Posted By: Rory
Street fundraising is the ultimate elevator pitch. Di Flatt explains how a great introduction to your organisation is the vital first step to engaging and enthusing your donors.
One of my sector colleagues was recently discussing face to face fundraising, and how we need to reclaim the term from its current use with regard to street fundraising. He said we need to remember that face to face is more than street, and of course he is right.
However, street fundraising is face to face fundraising. And face to face fundraising is about building relationships, at whatever entry point and giving level. The very thing we have all been doing since fundraising began.
Be it on the street, at the door, at a conference, at a dinner, following an introduction, or in a lift (and yes fundraisers I have indeed done my elevator pitch in an elevator – and I received a nice cheque for £100,000 in the very next morning’s post! Thank you very much Mr O’Neill.)
Street fundraising is the ultimate elevator pitch – an interested new listener signs up and so the relationship begins. A great welcome into the organisation and cause brings your new donor into ‘the nook’, and great ongoing stewardship keeps them there. Treated well and with due respect, your new street f2f donor will be loyal to you.
Yes they behave differently – but where is the surprise in that. Eventers, major donors, and people who drop a £1 in a collection tin – all behave differently too. It’s all about the level of involvement a person wants to have with the charity or cause(s) they choose to support.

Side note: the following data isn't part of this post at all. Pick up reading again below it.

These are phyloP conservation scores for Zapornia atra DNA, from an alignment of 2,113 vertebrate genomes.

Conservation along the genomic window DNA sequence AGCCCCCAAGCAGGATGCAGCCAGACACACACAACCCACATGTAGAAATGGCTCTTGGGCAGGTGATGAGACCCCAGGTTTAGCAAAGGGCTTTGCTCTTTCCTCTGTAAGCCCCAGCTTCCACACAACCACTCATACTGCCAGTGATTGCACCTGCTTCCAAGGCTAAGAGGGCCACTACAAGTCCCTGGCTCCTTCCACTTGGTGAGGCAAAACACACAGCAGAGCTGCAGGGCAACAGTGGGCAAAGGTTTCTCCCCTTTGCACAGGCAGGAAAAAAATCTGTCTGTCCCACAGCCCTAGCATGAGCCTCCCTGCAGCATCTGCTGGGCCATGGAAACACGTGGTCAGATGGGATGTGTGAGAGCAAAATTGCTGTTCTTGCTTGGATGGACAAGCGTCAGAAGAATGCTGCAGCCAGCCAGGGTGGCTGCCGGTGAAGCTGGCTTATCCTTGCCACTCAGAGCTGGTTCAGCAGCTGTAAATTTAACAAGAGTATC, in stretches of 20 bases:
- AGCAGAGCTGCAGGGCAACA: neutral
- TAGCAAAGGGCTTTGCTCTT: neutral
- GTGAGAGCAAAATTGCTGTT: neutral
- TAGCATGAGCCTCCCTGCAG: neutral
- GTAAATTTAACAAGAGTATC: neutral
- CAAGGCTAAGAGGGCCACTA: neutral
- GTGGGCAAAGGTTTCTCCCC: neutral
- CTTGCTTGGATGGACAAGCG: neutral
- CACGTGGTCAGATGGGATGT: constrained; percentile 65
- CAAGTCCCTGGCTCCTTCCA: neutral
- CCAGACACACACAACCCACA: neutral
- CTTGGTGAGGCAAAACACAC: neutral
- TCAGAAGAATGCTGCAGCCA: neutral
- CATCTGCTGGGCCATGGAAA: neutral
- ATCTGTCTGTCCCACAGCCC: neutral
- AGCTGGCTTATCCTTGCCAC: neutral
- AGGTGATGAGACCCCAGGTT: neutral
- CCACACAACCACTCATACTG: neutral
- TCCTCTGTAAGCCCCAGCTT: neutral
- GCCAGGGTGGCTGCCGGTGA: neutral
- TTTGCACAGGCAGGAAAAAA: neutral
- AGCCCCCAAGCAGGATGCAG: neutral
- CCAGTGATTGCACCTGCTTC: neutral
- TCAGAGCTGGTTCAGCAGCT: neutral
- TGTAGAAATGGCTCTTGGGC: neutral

My thoughts are drawn thus: giving is not reserved for the wealthy. After all we know in percentage terms those with less are often likely to give more. So why should I the fundraiser deny anyone the chance to feel that great sense of goodwill and wellbeing one feels when one contributes to social good?
Street fundraising reaches people at all levels of wealth, and a wide age group. It gives people the opportunity to hear about a good cause, and the choice to support or not support.
Many donors who sign up to a direct debit want to support but don’t want to have to engage in much involvement or time commitment. That is great and I respect that. We ensure they are looked after appropriately by thanking them and telling them how much good is being achieved because of their generous continued commitment to giving.
But what is going to happen in the future? I for one am 'watching this space'. With tablets, iPads, and smart phones being an everyday accessory I wonder how this form of face to face will develop. We now have apps for lots of everyday things, making our lives and choices faster, easier, and immediate - and with immediate effect.
Perhaps we should be handing over the power to act to the ‘street’ donor themselves? Give them a 'signapp4that' whereby the street fundraiser gives the potential donor the ability to sign up online there and then (or later) themselves through a free downloadable app. Putting the power in the hands of the donor. And whichever agency adopts this method first I want a nice fat donation to Epilepsy Action please!
I am sure some of you will have immediately thought ‘but surely that will reduce the number of sign ups!’ Perhaps (indeed probably) it will in the shorter term - but it will not reduce the numbers of those truly interested. And it should reduce attrition because our donors will have made a more secure personal choice to act, ensuring that we have a more stable donor base and more sustainable income stream.
We have already made some inroads into handing over the power via the new street ‘text donate’ for various causes. I recently watched with pleasure on Neal Street, Covent Garden as lots of young people were keen to sign up to a WWF text donate £5 for tigers!
Engage, enthuse, and respect then keep your face to face donors of any kind or level in ‘the nook’ – it really is all in our own hands!
Di Flatt has 15 years experience as a director of fundraising: 11 years in London, and now four years leading the fast growing fundraising department at Epilepsy Action. Di is Chair of IoF Yorkshire, and a member of the FRSB’s Advisory Group.